The Groundsman

June 2015

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Page 14 of 51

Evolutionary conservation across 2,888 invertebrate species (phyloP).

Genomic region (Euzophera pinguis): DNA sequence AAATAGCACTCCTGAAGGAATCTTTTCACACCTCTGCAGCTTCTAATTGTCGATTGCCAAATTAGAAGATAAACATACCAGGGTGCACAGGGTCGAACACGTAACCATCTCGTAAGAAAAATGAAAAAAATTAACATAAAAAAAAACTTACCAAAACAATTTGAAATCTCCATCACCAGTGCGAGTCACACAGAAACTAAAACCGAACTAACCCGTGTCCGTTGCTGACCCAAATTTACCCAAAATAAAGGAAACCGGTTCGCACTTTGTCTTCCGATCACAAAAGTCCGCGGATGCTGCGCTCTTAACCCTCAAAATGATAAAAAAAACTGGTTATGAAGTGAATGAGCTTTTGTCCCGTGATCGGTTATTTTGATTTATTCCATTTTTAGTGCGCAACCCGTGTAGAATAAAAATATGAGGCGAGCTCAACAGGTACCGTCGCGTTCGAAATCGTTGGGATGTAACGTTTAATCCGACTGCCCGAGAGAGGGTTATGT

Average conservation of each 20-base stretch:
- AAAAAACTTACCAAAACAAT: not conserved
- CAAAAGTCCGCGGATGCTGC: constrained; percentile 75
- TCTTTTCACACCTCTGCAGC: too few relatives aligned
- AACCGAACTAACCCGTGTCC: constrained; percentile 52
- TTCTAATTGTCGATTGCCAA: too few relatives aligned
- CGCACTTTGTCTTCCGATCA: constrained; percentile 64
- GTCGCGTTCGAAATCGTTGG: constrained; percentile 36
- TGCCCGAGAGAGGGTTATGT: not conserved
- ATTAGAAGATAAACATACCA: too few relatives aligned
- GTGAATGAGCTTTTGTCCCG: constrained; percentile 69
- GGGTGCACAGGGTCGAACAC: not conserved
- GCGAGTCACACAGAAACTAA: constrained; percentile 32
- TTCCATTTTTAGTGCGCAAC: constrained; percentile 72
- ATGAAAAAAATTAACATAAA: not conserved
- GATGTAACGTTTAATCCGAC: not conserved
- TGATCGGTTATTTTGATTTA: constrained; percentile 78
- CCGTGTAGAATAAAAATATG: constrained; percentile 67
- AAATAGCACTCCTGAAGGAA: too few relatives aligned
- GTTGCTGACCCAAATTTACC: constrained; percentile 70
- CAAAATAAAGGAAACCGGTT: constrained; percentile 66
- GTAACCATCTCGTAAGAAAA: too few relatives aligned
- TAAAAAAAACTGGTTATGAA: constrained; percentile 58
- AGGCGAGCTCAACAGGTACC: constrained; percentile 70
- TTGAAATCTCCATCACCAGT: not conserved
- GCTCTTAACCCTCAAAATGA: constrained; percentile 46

Visit for more information and digital editions IOG BEST PRACTICE 15 the Groundsman June 2015 BBC TV, while an international group of post-graduate students have also visited the club as part of an Imperial College (London) study entitled Climate-KIC. And a project is now underway with local A Level students (from the Newent Community School) who are using Stewart's regimes on their own football pitch to help investigate the use of biology in solving environmental problems. In addition, other local schoolchildren aged from 5/6 to 16- year-olds also regularly visit New Lawn as part of their sessions for the club's Fit 2 Last initiative. This teaches the benefits of sport, health and sustainability through tailored lessons, tours and school visits to the club. All the Fit 2 Last activities have been designed in conjunction with the National Curriculum for every Key Stage group, with an emphasis on PE, geography and science subjects. "With some of the players present and because football is at the heart of the presentations, the children are immediately enthused," continues Stewart. "But we also talk to them about recycling, our electric cars, the [Etesia] robot mower, healthy eating and how their personal intake of, say, copper, magnesium and calcium can also be similarly 'translated' into how I feed the pitch. Indeed, because they also start asking me about my background, they can also see a potential career pathway for themselves. "These projects with the schoolchildren are very exciting," says Stewart. "Apart from presenting biology lessons, the A Level work on the school pitch also involves PQS (performance quality standards) criteria such as measuring grass cover, root depth, thatch levels and soil moisture levels, as well as plant photosensitivity. The work has shown the youngsters that groundsmanship is not just about cutting grass; that it's about science in the widest sense. "The schemes really are a blueprint for introducing youngsters to the industry and, who knows, some of them could be our grounds professionals of the future." The A Level project, which is supported by equipment/service donations by companies that Stewart has excellent relationships with – Dennis/Sisis, Laverstoke Park Laboratories, Martin Lishmann, Rigby Taylor, Severn Amenity Services and Symbio and Carbon Gold – has just reached the end of its first year and, says Stewart "we're now setting the benchmarks for future 'measurements'; the aim now is to carry the project forward and obtain year-on-year comparisons". No waterlogging The New Lawn pitch, he continues, is now 'behaving' as expected, one year earlier than forecast. "This past season it has had more usage than ever but it has retained better grass coverage. The pitch was established in 2006 and it was found to have less than 65mm of topdressing in places on top of a solid clay base that contained lots of rubble and few reinforcing bars. We dealt with that, installing new drainage at 6m centres and sand slitting at 1m centres, then adding 80 tonnes of sand initially, and 180 tonnes and 90 tonnes in the successive years. "Since then, with regular (annual) sandbanding and slitting (inserting sand slits every 50cms using the Sisis Autoslit – "a great piece of kit") the drainage has improved tremendously and, in fact, this last season is the first time we've not cancelled any games due to waterlogging. It's been a drier season, yes, but we've had more water 'off' the pitch [Stewart monitors and measures everything concerning pitch maintenance and management – see panel item on page 17]. t Units mm mm mm Length of grass Total ground cover Bare areas Poa annua Weeds Pests incl. Worms Diseases Root depth Thatch Rootzone depth Evenness 3m straight edge Gradient Length / 3m Gradient Across / 3m Compaction Comments Weather conditions Temperature Moisture pH Water % % for Black layer zones 28 96 16 29 0 0 85 7 150 4 47.7 Slight 24 77 34 19 0 0 112 5 140 4.5 55.2 Slight 20 69 47 12 0 0 126 3 95 4.6 53.1 Slight 26 84 22 19 0 0 115 5 110 4.9 58 24 69 40 27 0 0 145 5 90 4.8 51.3 Slight 26 53 51 19 0 0 145 6 120 4.7 49.2 Slight 24 46 64 15 0 0 80 3 75 4.5 52.3 24 80 26 24 0 0 135 5 120 5.4 52.3 22 78 43 20 0 0 96 5 95 4.9 56.8 larger 28 92 16 21 0 0 115 4 120 2.8 31.5 24.6 74.4 35.9 20.5 0 0 0 115.4 4.8 111.5 0 4.51 50.74 0 0 1 2 3 4 5 6 7 8 9 10 Average Slight sign of leaf spot wind burn damage on tips of leaf after frost damage and - wind chills Cold, cloudy day New Lawn's Performance Quality Standards, February 2015

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